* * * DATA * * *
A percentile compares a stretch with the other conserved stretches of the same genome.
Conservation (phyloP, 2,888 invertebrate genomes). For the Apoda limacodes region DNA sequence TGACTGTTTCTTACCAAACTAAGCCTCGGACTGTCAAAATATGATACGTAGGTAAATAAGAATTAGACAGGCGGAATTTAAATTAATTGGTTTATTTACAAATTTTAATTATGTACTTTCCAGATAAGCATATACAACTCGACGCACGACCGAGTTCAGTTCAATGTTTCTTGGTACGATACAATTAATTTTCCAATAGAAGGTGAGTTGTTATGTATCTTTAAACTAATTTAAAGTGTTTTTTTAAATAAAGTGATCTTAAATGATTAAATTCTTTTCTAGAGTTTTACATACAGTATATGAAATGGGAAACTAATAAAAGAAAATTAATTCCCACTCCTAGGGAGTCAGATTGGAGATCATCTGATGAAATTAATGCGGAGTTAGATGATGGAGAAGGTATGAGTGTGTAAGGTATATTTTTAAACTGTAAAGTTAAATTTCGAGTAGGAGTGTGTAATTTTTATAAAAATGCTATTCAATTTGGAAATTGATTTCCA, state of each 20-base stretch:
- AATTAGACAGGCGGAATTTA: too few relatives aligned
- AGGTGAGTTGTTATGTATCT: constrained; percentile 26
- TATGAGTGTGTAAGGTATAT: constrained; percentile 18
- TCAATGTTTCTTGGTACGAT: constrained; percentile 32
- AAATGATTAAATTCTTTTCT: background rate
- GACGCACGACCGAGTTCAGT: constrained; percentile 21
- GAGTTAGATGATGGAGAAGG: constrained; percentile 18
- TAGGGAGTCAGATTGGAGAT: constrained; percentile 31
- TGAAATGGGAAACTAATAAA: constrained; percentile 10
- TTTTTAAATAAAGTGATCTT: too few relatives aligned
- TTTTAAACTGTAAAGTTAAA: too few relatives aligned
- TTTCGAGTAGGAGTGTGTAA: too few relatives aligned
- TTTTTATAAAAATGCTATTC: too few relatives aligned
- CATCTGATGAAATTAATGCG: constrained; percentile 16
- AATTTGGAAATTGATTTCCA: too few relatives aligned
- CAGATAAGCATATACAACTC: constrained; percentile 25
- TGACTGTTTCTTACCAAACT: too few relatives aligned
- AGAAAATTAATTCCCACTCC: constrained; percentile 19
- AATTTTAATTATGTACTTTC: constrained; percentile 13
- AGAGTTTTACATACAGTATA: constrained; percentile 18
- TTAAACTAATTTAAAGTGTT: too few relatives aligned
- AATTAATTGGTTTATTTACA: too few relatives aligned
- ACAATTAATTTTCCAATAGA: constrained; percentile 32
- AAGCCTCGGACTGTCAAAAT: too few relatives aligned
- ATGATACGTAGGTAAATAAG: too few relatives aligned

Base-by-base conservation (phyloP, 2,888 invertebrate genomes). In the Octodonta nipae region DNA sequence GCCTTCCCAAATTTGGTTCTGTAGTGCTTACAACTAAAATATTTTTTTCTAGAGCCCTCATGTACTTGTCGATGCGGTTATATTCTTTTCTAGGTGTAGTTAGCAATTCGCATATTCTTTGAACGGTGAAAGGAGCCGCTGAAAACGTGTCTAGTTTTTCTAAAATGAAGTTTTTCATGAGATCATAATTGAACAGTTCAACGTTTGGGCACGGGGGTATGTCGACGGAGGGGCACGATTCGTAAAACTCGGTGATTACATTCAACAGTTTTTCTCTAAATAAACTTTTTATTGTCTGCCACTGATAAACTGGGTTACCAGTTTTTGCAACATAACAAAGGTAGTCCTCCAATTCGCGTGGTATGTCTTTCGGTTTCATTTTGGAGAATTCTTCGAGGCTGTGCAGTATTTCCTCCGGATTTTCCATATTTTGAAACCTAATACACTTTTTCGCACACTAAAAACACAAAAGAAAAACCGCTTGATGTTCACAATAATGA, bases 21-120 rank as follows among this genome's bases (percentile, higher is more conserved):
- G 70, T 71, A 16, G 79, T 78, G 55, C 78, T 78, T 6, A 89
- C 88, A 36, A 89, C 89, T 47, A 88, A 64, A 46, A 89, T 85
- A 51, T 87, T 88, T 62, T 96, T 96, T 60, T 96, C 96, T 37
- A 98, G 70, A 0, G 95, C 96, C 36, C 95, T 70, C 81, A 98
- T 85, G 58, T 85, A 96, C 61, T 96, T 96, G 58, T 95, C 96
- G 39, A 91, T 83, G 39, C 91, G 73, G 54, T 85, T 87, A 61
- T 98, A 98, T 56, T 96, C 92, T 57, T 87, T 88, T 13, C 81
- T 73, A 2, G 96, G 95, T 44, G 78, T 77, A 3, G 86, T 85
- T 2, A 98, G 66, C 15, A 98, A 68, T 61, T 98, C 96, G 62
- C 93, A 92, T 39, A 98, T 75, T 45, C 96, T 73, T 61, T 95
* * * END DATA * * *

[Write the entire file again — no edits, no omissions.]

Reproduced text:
A percentile compares a stretch with the other conserved stretches of the same genome.
Conservation (phyloP, 2,888 invertebrate genomes). For the Apoda limacodes region DNA sequence TGACTGTTTCTTACCAAACTAAGCCTCGGACTGTCAAAATATGATACGTAGGTAAATAAGAATTAGACAGGCGGAATTTAAATTAATTGGTTTATTTACAAATTTTAATTATGTACTTTCCAGATAAGCATATACAACTCGACGCACGACCGAGTTCAGTTCAATGTTTCTTGGTACGATACAATTAATTTTCCAATAGAAGGTGAGTTGTTATGTATCTTTAAACTAATTTAAAGTGTTTTTTTAAATAAAGTGATCTTAAATGATTAAATTCTTTTCTAGAGTTTTACATACAGTATATGAAATGGGAAACTAATAAAAGAAAATTAATTCCCACTCCTAGGGAGTCAGATTGGAGATCATCTGATGAAATTAATGCGGAGTTAGATGATGGAGAAGGTATGAGTGTGTAAGGTATATTTTTAAACTGTAAAGTTAAATTTCGAGTAGGAGTGTGTAATTTTTATAAAAATGCTATTCAATTTGGAAATTGATTTCCA, state of each 20-base stretch:
- AATTAGACAGGCGGAATTTA: too few relatives aligned
- AGGTGAGTTGTTATGTATCT: constrained; percentile 26
- TATGAGTGTGTAAGGTATAT: constrained; percentile 18
- TCAATGTTTCTTGGTACGAT: constrained; percentile 32
- AAATGATTAAATTCTTTTCT: background rate
- GACGCACGACCGAGTTCAGT: constrained; percentile 21
- GAGTTAGATGATGGAGAAGG: constrained; percentile 18
- TAGGGAGTCAGATTGGAGAT: constrained; percentile 31
- TGAAATGGGAAACTAATAAA: constrained; percentile 10
- TTTTTAAATAAAGTGATCTT: too few relatives aligned
- TTTTAAACTGTAAAGTTAAA: too few relatives aligned
- TTTCGAGTAGGAGTGTGTAA: too few relatives aligned
- TTTTTATAAAAATGCTATTC: too few relatives aligned
- CATCTGATGAAATTAATGCG: constrained; percentile 16
- AATTTGGAAATTGATTTCCA: too few relatives aligned
- CAGATAAGCATATACAACTC: constrained; percentile 25
- TGACTGTTTCTTACCAAACT: too few relatives aligned
- AGAAAATTAATTCCCACTCC: constrained; percentile 19
- AATTTTAATTATGTACTTTC: constrained; percentile 13
- AGAGTTTTACATACAGTATA: constrained; percentile 18
- TTAAACTAATTTAAAGTGTT: too few relatives aligned
- AATTAATTGGTTTATTTACA: too few relatives aligned
- ACAATTAATTTTCCAATAGA: constrained; percentile 32
- AAGCCTCGGACTGTCAAAAT: too few relatives aligned
- ATGATACGTAGGTAAATAAG: too few relatives aligned

Base-by-base conservation (phyloP, 2,888 invertebrate genomes). In the Octodonta nipae region DNA sequence GCCTTCCCAAATTTGGTTCTGTAGTGCTTACAACTAAAATATTTTTTTCTAGAGCCCTCATGTACTTGTCGATGCGGTTATATTCTTTTCTAGGTGTAGTTAGCAATTCGCATATTCTTTGAACGGTGAAAGGAGCCGCTGAAAACGTGTCTAGTTTTTCTAAAATGAAGTTTTTCATGAGATCATAATTGAACAGTTCAACGTTTGGGCACGGGGGTATGTCGACGGAGGGGCACGATTCGTAAAACTCGGTGATTACATTCAACAGTTTTTCTCTAAATAAACTTTTTATTGTCTGCCACTGATAAACTGGGTTACCAGTTTTTGCAACATAACAAAGGTAGTCCTCCAATTCGCGTGGTATGTCTTTCGGTTTCATTTTGGAGAATTCTTCGAGGCTGTGCAGTATTTCCTCCGGATTTTCCATATTTTGAAACCTAATACACTTTTTCGCACACTAAAAACACAAAAGAAAAACCGCTTGATGTTCACAATAATGA, bases 21-120 rank as follows among this genome's bases (percentile, higher is more conserved):
- G 70, T 71, A 16, G 79, T 78, G 55, C 78, T 78, T 6, A 89
- C 88, A 36, A 89, C 89, T 47, A 88, A 64, A 46, A 89, T 85
- A 51, T 87, T 88, T 62, T 96, T 96, T 60, T 96, C 96, T 37
- A 98, G 70, A 0, G 95, C 96, C 36, C 95, T 70, C 81, A 98
- T 85, G 58, T 85, A 96, C 61, T 96, T 96, G 58, T 95, C 96
- G 39, A 91, T 83, G 39, C 91, G 73, G 54, T 85, T 87, A 61
- T 98, A 98, T 56, T 96, C 92, T 57, T 87, T 88, T 13, C 81
- T 73, A 2, G 96, G 95, T 44, G 78, T 77, A 3, G 86, T 85
- T 2, A 98, G 66, C 15, A 98, A 68, T 61, T 98, C 96, G 62
- C 93, A 92, T 39, A 98, T 75, T 45, C 96, T 73, T 61, T 95